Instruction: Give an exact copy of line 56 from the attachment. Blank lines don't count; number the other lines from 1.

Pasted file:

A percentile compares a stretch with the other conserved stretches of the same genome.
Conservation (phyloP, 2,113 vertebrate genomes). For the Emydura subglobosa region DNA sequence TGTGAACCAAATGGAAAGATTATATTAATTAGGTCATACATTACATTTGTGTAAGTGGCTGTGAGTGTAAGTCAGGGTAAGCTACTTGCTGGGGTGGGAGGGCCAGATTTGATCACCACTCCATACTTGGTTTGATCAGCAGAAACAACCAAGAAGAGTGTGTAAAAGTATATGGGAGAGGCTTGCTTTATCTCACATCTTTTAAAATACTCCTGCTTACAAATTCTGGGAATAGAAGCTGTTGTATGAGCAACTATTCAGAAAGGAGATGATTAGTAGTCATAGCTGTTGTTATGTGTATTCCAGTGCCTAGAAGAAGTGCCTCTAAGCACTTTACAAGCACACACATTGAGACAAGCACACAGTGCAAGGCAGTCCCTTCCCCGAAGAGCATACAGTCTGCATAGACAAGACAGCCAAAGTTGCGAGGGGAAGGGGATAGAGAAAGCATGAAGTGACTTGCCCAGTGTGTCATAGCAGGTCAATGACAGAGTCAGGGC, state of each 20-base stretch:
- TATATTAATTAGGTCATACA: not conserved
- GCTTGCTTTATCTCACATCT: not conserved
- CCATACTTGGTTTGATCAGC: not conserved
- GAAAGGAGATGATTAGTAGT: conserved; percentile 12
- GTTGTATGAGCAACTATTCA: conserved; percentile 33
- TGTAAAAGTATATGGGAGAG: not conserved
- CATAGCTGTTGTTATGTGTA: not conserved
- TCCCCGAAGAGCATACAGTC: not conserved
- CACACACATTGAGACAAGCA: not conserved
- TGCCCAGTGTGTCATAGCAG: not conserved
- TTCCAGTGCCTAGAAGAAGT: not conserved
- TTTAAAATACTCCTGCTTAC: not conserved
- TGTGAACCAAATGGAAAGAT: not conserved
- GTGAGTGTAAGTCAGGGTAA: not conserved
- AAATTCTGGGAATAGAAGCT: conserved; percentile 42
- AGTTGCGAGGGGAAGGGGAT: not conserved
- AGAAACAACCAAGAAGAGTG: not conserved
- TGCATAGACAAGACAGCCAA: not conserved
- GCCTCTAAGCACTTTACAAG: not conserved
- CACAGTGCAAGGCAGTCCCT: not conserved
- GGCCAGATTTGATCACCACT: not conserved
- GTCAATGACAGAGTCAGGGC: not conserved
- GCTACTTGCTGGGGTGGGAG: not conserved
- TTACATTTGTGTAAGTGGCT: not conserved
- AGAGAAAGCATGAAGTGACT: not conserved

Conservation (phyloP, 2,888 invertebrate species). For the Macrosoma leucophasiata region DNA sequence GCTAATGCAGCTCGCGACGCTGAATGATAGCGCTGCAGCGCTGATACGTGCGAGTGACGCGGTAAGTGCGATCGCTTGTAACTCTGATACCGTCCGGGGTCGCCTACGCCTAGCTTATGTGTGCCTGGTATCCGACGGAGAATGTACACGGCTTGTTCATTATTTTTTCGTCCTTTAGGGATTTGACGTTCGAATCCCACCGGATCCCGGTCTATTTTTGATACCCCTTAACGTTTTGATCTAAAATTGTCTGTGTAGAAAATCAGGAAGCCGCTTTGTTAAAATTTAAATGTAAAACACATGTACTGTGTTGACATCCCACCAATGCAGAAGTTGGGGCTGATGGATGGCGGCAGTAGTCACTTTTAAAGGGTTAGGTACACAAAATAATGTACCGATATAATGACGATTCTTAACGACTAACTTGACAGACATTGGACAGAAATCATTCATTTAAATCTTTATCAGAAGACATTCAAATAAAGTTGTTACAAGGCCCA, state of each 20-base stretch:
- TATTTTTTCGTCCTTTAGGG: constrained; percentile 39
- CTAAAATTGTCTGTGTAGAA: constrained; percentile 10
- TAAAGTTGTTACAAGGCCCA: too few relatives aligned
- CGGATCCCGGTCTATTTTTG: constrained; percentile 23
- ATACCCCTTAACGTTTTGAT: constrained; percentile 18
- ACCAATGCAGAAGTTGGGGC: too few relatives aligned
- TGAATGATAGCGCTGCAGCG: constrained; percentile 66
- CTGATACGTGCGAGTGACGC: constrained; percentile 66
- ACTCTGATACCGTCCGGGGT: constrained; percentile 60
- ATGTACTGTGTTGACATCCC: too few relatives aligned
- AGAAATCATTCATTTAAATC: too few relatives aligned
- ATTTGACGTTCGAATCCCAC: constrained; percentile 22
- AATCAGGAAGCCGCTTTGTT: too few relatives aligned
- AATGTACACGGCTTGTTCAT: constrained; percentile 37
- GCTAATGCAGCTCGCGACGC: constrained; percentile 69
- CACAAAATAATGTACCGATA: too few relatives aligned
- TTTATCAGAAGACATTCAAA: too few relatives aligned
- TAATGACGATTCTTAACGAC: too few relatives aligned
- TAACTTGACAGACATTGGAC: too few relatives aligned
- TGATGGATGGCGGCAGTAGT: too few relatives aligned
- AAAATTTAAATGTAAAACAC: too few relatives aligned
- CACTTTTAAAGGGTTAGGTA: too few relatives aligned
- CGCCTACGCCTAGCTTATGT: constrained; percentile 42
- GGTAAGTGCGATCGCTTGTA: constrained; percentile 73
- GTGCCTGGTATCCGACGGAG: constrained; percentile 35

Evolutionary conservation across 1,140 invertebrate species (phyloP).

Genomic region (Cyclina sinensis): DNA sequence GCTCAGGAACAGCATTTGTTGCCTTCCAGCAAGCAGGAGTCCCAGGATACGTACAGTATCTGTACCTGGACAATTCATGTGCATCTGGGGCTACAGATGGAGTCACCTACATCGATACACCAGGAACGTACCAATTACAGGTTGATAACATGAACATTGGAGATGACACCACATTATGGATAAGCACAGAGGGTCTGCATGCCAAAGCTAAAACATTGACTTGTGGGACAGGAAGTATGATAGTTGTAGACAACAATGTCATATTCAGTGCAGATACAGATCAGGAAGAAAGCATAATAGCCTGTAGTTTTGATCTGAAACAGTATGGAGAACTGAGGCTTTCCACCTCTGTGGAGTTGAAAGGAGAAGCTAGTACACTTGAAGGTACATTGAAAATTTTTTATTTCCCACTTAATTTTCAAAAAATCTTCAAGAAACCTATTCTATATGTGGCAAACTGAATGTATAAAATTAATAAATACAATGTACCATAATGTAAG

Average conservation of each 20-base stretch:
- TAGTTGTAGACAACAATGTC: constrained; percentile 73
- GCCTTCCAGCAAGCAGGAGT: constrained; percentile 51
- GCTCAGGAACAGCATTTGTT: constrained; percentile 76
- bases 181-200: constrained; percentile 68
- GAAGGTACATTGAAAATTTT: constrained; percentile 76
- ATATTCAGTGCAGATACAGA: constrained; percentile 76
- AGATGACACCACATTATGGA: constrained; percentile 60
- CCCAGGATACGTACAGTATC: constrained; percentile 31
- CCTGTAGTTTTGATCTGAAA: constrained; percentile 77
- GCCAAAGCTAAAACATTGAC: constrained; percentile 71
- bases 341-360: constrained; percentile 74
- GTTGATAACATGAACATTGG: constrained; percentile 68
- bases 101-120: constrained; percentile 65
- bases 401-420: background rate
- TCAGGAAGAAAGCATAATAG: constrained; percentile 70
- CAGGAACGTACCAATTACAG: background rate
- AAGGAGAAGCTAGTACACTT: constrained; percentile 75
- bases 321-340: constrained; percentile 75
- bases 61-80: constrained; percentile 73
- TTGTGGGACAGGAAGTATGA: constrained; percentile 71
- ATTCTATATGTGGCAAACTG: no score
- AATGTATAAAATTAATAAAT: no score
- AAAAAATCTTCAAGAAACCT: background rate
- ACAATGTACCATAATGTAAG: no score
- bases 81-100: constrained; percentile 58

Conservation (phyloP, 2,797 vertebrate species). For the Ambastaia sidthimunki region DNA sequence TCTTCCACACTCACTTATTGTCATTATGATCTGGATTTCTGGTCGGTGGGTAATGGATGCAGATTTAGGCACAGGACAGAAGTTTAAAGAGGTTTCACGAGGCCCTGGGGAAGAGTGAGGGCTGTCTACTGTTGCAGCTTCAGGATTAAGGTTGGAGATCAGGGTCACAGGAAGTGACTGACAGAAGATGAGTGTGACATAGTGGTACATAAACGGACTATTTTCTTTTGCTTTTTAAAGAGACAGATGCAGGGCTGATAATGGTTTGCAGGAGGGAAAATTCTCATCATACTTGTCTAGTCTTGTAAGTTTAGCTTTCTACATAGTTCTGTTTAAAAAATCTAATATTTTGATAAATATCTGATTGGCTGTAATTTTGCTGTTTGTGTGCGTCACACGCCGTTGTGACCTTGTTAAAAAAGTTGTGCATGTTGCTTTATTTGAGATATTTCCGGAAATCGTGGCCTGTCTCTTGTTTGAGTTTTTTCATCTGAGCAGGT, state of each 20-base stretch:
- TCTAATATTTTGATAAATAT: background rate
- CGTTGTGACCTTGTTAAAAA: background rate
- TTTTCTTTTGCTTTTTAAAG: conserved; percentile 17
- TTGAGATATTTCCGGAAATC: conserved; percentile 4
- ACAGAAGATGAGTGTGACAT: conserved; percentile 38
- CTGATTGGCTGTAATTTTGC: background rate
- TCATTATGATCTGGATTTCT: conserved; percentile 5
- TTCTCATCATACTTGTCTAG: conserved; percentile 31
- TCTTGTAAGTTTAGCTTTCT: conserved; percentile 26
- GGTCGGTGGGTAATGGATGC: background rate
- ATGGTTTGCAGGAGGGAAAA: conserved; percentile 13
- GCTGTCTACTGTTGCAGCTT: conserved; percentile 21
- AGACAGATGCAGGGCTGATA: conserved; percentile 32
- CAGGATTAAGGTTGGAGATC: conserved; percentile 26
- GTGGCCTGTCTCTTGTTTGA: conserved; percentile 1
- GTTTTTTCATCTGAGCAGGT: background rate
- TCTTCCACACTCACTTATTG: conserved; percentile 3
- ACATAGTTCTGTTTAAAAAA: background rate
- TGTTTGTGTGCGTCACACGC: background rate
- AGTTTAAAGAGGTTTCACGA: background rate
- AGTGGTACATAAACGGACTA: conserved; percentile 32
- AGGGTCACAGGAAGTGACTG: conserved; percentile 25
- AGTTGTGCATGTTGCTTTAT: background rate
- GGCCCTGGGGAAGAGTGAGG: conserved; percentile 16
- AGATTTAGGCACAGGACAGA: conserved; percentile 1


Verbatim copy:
Average conservation of each 20-base stretch: